Plant Before and After Rain

Picture

Peas finally coming up.
Picture

chard, cilantro, beets, tatsoi coming up in a jumble. Either harvest all of them when they’re small and tender, or transplant them where they’ll each get their own space.
Picture

Carrots took up to 3 weeks to finally germinate.
Picture

Last year’s growth of grapes pulled up and anchored on top trellis with clothespins. This coming year’s side growth will bear fruit.
Picture

Like grapes, last year’s growth of boysenberries pulled up and anchored on top trellis with clothespins.
Picture

Last year’s growth touched the soil and rooted. These can be cut off with 4 nodes of branch and planted; foliage will grow from these nodes and accomplish photosynthesis, establishing new root system.
Picture

First tomatoes planted and watered in.
Picture

Succulent cuttings now nicely rooted and some are blooming.
Picture

Bell peppers bear well through the winter as long as there’s no frost. Weird for a summer- and hot-weather lover, but lovely to have those crispy peppers for salads!
Picture

Volunteer Sungold tomato found among the boysenberry vines.
Picture

Full-size tatsoi ready to harvest.
Picture

Same tatsoi plant after harvesting large outer leaves. It’ll continue growing, and I’ll continue harvesting, until it finally bolts (goes to seed) in the early summer.
Picture

Baby bok choy bolting as a result of last week’s over-80-degree heat. Fortunately, leaves and stem and blossoms are even sweeter-tasting than when it was growing regularly. So, I’ll keep harvesting it down to the bottom leaves and wait for more shoots coming up from those nodes to harvest.
Picture

Justicia branch with leaves trimmed across and potted up. More half-leaves instead of fewer full-leaves guarantee that photosynthesis can be accomplished even if an animal breaks off one or two leaves.
Picture

Cauliflower “button” caused by stress. Cauliflower is notorious for this. Because this is a one-time harvest, pull the plant, compost it, and plant something else.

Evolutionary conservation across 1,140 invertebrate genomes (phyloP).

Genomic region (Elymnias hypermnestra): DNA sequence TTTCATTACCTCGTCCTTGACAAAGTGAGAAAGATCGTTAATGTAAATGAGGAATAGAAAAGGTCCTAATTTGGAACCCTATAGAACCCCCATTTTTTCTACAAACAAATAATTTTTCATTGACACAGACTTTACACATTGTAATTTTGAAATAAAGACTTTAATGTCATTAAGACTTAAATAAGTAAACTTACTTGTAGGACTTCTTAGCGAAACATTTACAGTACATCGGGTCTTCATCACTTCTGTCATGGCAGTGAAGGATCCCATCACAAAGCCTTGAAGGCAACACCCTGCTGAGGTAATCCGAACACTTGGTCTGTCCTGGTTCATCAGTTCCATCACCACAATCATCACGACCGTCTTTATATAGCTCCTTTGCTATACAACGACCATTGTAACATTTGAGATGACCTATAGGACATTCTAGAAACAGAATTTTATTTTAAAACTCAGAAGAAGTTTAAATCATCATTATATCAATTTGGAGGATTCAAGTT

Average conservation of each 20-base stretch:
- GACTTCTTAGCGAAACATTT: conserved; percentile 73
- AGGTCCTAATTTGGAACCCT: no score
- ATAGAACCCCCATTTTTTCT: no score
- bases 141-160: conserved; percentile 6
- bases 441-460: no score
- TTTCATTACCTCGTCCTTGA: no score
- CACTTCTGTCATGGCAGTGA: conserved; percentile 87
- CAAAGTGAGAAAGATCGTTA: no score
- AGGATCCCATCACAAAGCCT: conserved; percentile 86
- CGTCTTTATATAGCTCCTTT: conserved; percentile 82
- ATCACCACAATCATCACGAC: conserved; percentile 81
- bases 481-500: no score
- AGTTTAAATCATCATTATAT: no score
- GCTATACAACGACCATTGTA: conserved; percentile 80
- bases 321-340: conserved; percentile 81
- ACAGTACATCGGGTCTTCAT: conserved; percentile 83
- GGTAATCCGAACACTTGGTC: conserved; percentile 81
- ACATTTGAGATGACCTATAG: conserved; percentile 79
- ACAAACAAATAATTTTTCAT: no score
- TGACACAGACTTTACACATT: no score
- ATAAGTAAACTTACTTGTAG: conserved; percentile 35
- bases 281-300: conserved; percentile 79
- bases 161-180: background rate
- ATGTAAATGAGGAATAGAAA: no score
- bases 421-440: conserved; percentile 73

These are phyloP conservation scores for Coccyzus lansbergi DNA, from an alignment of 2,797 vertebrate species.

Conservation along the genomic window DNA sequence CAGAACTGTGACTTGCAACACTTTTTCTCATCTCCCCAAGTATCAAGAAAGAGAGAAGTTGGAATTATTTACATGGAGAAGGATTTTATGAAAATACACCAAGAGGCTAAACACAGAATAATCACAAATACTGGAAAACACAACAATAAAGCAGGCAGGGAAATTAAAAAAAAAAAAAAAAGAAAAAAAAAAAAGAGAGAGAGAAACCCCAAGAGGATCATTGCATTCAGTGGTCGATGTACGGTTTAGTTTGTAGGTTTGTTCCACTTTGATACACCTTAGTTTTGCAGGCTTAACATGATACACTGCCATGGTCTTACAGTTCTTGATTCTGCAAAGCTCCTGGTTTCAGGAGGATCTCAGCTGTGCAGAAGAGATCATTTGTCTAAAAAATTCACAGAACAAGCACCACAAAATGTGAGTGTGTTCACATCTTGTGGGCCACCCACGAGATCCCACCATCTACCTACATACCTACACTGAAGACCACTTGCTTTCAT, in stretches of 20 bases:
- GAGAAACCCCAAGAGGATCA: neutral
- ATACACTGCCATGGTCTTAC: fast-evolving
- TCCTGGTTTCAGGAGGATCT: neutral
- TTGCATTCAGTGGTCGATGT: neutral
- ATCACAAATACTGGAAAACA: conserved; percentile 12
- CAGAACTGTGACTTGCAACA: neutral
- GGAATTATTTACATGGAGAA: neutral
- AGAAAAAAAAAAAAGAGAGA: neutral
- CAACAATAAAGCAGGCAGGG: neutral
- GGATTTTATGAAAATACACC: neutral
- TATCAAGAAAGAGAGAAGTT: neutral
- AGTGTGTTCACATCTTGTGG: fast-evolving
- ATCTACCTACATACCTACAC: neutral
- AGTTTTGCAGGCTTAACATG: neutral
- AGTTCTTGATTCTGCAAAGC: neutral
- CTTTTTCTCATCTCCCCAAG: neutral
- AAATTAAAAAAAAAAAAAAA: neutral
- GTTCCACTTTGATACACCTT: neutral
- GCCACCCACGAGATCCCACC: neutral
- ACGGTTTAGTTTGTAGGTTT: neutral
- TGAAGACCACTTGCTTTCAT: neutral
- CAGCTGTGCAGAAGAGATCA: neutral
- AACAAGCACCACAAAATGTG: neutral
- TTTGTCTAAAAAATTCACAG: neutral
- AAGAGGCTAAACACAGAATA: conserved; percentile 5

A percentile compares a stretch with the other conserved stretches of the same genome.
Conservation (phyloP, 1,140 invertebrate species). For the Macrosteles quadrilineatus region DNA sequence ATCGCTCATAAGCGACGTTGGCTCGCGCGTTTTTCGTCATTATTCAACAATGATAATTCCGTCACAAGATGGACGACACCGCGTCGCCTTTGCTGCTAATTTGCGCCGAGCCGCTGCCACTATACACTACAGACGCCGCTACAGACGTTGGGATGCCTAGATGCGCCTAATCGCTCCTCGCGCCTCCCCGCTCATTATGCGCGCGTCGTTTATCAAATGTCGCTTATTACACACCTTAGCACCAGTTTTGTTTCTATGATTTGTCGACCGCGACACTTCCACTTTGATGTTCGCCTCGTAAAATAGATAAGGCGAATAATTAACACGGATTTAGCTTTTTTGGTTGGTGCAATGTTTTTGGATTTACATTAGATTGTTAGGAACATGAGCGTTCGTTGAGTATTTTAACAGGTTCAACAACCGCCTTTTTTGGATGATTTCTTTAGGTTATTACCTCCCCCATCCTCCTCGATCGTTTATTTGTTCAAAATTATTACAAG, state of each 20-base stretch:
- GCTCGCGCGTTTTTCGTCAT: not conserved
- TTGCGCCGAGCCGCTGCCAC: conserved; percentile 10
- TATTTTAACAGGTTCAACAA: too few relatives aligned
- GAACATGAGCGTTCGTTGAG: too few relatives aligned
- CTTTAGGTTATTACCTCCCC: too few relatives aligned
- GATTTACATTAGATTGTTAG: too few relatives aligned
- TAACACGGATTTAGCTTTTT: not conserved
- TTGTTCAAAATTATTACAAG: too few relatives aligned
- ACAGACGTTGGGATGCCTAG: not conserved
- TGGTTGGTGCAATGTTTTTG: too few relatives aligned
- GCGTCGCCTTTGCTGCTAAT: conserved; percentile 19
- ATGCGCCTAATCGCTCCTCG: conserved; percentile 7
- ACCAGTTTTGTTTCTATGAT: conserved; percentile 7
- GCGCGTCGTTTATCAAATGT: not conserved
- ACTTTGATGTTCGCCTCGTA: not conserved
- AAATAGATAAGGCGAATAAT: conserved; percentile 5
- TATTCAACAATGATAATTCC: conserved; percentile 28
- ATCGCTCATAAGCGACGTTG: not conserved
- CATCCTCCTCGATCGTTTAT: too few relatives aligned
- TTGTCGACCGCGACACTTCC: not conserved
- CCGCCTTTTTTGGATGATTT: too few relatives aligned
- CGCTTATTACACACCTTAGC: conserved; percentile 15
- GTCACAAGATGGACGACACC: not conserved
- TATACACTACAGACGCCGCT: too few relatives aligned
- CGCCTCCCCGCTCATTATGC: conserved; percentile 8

Picture

Rooted fig that was dug up and transplanted had lost all its leaves but has now resprouted new foliage. Yay!
Picture

Mulberry puts out blossoms and fruit following fall pruning to shorten long branches.
Picture

Rosemary blooming.
Picture

Bulbine blossoms all year long except for about 2 months from Thanksgiving to mid-January.
Picture

First nerine of the season.
Picture

Peruvian Daffodil – Hymenocalis festalis and sunflower.
Picture

Salvia lutea has brown blossoms contrasting with gray foliage.
Picture

Species poinsettia, from which all the other colors and shapes are derived.
Picture

First alstroemeria of the year.
Picture

Succulent bloom lasts just a day.
Picture

Earliest camellia.
Picture

Plectranthus’ sky-blue bloom on variegated foliage.
Picture

This year’s first nasturtium. I love it as living-mulch groundcover until it dies in summer.
Picture

Hardenbergia brightens winter with its tiny pea-like lilac blossoms and lime-green center spots. Years ago, I found out accidentally that if I don’t prune this plant after July 4, it’d create a waterfall effect of blooms in January/February. So now I purposely follow this regimen!
With our promised rain for this weekend and next week, be sure to prepare your seeding trays and your garden beds to transplant whatever’s available at nurseries. Seeding and transplanting will both be more successful when the entire area of soil is moist to at least a six-inch depth. And, as you winter-prune your fruit trees and perennials, you can propagate the trimmings to share with fellow gardeners.

Seeding

  • Some seeds to start either in trays or in the soil include celery, chard, cilantro, kale, leeks, lettuces, mustards, green and bulb onions, parsley, peas, radishes, and spinaches.
  • Sow root crops like beets and carrots and turnips directly into the soil where they’ll mature. Their long roots want to grow straight down without being interrupted or grow curly because they’ve hit a rock or been transplanted (since you can’t really position that long skinny root to be really straight).
  • For wildflowers, scatter directly where they’ll grow. Sow some right before the promised rain and another batch right after the rain so both batches of seeds can lodge in moist soil from the first rain and then get another sprinkling with the next rain to settle the seeds in even further.
  • Plant garlic cloves, bulb onion sets, and shallots directly into the soil where they’ll mature. Once they’ve extended their roots, they don’t like being disturbed without a setback.

Transplanting

  • Transplant more cool-season perennial roots like artichoke and asparagus crowns and rhubarb rhizomes, grapes and berry vines, and strawberries, along with broccoli, Brussels sprouts, cabbages, cauliflower, celery, chard, chives, cilantro, kale, leeks, lettuces, mustards, parsley, and spinaches.
  • Of the warm-season crops, transplant ONLY tomatoes, which do fine when placed into the chilly soil. However, DON’T PLANT ANYTHING ELSE that thrives in warm weather, like cucumbers, eggplants, peppers, and squash, even if they’re in the nursery. If you transplant these now, they’ll just sit and pout at you, as if angry that you’ve stuck them into cold soil, and they’ll never really recover and thrive even once the weather and soil stay consistently warm. Best to wait until the weather is consistently above 70 degrees, and the soil feels barely cool to the touch (test with the palm of your hand). Then, the transplants will thrive as they develop in the warmth.